A doughnut-eating contest in Denver turned deadly for one man.
Travis Malouff, 42, joined a Denver doughnut shop's eating challenge and tried to eat a half-pound glazed doughnut in less than a minute and a half. It’s extremely a difficult challenge. Unfortunately for Malouff, it led to a tragic ending. He died from the doughnut-eating contest.
Witness Julia Edelstein said that the mood was festive at Voodoo Doughnuts that night of Malouff's unexpected death. Voodoo Doughnuts is known for its creative and colorful $3-doughnuts. It was around closing time already, and people waiting for their turn to buy doughnuts were even singing and dancing to the blaring music in the shop. Edelstein later heard a shop employee announcing the eating challenge, and asking the crowd to give Malouff applause.
The contest entailed participants to eat a doughnut the size of a small cake. Edelstein said Malouff tore the doughnut in half and started eating it. He looked pretty determined as he walked around, added Edelstein. The employee then announced that 30 seconds have passed. Edlestein said Malouff then took a sip of water, then another bite of the doughnut. Suddenly, Malouff hunched over the counter and surprisingly started pounding on it.
Edelstein thought- as everyone else did- that Malouff was merely distressed. Nobody realized that he was in great danger. Malouff was still holding a portion of the doughnut in his hand when he turned away from the counter . His face was already blue, and then he just collapsed. Two customers caught his fall and tried to desperately help him until paramedics arrived.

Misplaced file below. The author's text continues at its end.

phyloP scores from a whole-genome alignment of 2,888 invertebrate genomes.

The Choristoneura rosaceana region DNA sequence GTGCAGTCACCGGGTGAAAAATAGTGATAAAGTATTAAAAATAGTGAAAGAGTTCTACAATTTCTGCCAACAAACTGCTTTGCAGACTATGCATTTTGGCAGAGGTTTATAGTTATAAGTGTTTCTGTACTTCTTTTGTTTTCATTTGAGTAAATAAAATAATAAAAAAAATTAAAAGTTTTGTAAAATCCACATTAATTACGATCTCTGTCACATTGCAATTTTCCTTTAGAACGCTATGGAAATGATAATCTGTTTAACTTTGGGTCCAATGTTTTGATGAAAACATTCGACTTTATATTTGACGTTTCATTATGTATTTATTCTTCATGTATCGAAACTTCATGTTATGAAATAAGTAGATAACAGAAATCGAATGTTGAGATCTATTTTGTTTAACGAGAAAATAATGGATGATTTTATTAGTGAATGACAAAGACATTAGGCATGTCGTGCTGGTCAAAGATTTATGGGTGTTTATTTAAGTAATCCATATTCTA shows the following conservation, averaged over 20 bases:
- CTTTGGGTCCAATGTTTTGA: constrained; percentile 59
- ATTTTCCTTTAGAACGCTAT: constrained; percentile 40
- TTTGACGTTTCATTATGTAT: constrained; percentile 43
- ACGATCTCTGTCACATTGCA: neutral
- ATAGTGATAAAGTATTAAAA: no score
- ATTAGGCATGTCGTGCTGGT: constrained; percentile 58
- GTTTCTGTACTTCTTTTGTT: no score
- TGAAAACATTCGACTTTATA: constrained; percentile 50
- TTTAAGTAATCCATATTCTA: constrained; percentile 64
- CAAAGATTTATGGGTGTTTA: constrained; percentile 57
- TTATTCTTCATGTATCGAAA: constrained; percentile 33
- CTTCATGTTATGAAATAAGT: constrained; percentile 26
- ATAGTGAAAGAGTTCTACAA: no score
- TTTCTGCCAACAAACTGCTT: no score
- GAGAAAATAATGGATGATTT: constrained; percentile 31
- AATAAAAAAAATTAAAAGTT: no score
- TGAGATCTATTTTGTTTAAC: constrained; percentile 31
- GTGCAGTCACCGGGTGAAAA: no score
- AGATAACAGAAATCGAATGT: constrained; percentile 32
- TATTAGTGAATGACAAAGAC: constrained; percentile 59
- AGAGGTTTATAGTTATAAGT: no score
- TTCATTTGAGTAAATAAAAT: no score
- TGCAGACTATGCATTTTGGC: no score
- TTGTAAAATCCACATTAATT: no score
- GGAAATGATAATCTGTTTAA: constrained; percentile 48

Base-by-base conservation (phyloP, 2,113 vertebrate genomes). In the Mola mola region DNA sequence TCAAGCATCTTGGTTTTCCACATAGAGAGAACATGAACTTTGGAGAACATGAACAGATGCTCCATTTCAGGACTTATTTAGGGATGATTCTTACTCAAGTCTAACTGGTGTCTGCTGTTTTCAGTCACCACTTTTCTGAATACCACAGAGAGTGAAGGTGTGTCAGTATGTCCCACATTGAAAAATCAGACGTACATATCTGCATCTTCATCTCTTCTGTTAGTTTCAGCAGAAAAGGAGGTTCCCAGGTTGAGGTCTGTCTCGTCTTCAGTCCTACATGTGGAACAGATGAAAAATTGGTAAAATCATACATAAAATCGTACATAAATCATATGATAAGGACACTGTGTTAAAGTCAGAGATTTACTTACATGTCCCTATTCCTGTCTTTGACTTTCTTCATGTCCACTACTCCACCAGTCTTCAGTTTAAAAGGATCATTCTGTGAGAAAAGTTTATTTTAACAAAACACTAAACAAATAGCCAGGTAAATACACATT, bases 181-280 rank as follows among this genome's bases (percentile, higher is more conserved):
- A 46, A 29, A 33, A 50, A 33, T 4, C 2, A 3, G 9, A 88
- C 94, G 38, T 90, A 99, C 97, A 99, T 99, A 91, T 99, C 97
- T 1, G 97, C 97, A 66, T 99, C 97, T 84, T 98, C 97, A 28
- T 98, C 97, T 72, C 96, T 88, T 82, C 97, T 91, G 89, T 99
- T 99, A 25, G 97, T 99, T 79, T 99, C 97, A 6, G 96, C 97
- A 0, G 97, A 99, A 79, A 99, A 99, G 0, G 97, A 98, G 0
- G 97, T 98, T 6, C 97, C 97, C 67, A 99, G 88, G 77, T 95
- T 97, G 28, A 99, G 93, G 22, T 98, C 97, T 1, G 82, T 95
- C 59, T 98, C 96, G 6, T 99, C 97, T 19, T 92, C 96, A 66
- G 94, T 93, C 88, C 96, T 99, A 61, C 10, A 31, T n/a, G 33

Police said Malouff died on the scene. Malouff died of asphyxia due to obstruction of the airway. It was tragic and pitiful considering that the supposedly harmless contest would only give free doughnut to winners and a simple button saying they won the challenge.
Surprisingly, another eating contest claimed a life of 20-year old Caitlin Nelson choked during a pancake-eating contest and died days earlier at Sacred Heart University in Fairfield, Connecticut.
Edelstein was left shocked with the tragic incident as she said they were just having fun. They were not even running in front of cars or playing with guns that can cause death, and not the seemingly harmless doughnut-eating contest. Yet the harmless, clean fun turned deadly in a matter of minutes.
Both Voodoo Doughnuts and Malouff's family did not comment about the death.